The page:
April 27th, 2012
photo by flickr user Iguana Joe, used by permission (CC-by-nc)
Earlier this week, the Harvard Library announced its new open metadata policy, which was approved by the Library Board earlier this year, along with an initial two metadata releases. The policy is straightforward:
The Harvard Library provides open access to library metadata, subject to legal and privacy factors. In particular, the Library makes available its own catalog metadata under appropriate broad use licenses. The Library Board is responsible for interpreting this policy, resolving disputes concerning its interpretation and application, and modifying it as necessary.
The first releases under the policy include the metadata in the DASH repository. Though this metadata has been available through open APIs since early in the repository’s history, the open metadata policy makes clear the open licensing terms that the data is provided under.
The release of a huge percentage of the Harvard Library’s bibliographic metadata for its holdings is likely to have much bigger impact. We’ve provided 12 million records — the vast majority of Harvard’s bibliographic data — describing Harvard’s library holdings in MARC format under a CC0 license that requests adherence to a set of community norms that I think are quite reasonable, primarily calling for attribution to Harvard and our major partners in the release, OCLC and the Library of Congress.
OCLC in particular has praised the effort, saying it “furthers [Harvard’s] mandate from their Library Board and Faculty to make as much of their metadata as possible available through open access in order to support learning and research, to disseminate knowledge and to foster innovation and aligns with the very public and established commitment that Harvard has made to open access for scholarly communication. I’m pleased to say that they worked with OCLC as they thought about the terms under which the release would be made.” We’ve gotten nice coverage from the New York Times, Library Journal, and Boing Boing as well.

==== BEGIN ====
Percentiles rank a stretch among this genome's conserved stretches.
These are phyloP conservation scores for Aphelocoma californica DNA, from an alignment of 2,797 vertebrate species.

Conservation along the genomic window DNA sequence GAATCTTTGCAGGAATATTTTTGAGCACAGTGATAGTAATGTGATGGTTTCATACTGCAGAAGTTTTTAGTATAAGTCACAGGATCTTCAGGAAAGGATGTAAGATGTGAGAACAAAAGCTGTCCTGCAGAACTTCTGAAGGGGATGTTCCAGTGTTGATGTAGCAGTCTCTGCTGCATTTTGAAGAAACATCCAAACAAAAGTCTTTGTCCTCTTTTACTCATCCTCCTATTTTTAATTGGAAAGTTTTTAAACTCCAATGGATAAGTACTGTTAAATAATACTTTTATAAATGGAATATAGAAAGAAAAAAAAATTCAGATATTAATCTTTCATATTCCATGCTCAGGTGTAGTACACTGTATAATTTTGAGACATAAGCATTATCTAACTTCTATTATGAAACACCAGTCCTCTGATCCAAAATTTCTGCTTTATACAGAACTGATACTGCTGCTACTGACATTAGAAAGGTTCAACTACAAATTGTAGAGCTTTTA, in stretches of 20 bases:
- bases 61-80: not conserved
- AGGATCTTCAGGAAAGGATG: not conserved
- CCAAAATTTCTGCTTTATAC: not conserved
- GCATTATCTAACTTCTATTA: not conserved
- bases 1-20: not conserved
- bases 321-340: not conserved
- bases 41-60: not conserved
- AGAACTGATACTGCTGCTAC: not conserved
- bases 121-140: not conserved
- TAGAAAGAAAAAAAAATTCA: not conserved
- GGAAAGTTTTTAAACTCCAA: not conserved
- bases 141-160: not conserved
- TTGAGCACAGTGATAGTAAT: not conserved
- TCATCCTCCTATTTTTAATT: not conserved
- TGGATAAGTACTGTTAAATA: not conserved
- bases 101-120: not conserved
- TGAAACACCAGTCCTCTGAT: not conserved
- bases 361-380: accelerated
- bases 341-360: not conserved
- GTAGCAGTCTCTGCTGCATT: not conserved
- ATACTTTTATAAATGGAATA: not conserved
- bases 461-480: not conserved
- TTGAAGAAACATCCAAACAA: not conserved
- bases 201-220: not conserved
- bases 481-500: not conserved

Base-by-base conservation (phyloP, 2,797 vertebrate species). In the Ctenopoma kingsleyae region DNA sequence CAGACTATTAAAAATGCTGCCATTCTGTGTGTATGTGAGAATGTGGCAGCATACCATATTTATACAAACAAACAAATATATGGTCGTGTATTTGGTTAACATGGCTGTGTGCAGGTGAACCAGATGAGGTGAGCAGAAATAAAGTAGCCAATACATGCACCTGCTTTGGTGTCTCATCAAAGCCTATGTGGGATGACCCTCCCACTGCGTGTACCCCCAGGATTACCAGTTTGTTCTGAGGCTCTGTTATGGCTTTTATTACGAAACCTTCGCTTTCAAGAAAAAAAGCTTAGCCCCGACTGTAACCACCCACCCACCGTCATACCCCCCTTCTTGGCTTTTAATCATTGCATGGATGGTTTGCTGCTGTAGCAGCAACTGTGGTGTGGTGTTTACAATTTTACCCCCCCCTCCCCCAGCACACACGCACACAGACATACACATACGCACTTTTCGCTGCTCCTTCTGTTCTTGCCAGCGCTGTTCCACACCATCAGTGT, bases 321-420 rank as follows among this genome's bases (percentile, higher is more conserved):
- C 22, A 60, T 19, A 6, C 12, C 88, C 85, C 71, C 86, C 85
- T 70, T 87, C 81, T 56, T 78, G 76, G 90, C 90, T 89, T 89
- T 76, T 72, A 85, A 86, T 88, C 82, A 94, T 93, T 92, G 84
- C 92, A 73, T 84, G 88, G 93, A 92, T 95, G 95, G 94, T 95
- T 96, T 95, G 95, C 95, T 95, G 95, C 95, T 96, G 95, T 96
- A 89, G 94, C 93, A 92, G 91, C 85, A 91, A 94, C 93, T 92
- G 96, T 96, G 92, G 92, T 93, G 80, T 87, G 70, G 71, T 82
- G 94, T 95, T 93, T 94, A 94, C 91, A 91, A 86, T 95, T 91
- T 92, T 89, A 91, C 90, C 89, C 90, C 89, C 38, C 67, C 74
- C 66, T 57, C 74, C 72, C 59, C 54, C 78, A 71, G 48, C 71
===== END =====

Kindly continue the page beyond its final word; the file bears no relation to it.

Many people have asked what we expect people to do with the data. Personally, I have no idea, and that’s the point. I’ve seen over and over that when data is made openly available with the fewest impediments — legal and technical — people are incredibly creative about finding innovative uses for the data that we never could have predicted. Already, we’re seeing people picking up the data, exploring it, and building on it.
- The Digital Public Library of America is making the data available through an API that provides data in a much nicer way than the pure MARC record dump that Harvard is making available.
- Within hours of release, Benjamin Bergstein had already set up his own search interface to the Harvard data using the DPLA API.
- Carlos Bueno has developed code for the Harvard Library Bibliographic Dataset to parse its “wonky” MARC21 format, and has open-sourced the code.
- Alf Eaton has documented his own efforts to work with the bibliographic dataset, providing instructions for downloading and extracting the records and putting up all of the code he developed to massage and render the data. He outlines his plans for further extensions as well.
(I’m sure I’ve missed some of the ways people are using the data. Let me know if you’ve heard of others, and I’ll update this list.)
As I’ve said before, “This data serves to link things together in ways that are difficult to predict. The more information you release, the more you see people doing innovative things.” These examples are the first evidence of that potential.
John Palfrey, who was really the instigator of the open metadata project, has been especially interested in getting other institutions to make their own collection metadata publicly available, and the DPLA stands ready to help. They’re running a wiki with instructions on how to add your own institution’s metadata to the DPLA service.
It’s hard to list all the people who make initiatives like this possible, since there are so many, but I’d like to mention a few major participants (in addition to John): Jonathan Hulbert, Tracey Robinson, David Weinberger, and Robin Wendler. Thanks to them and the many others that have helped in various ways.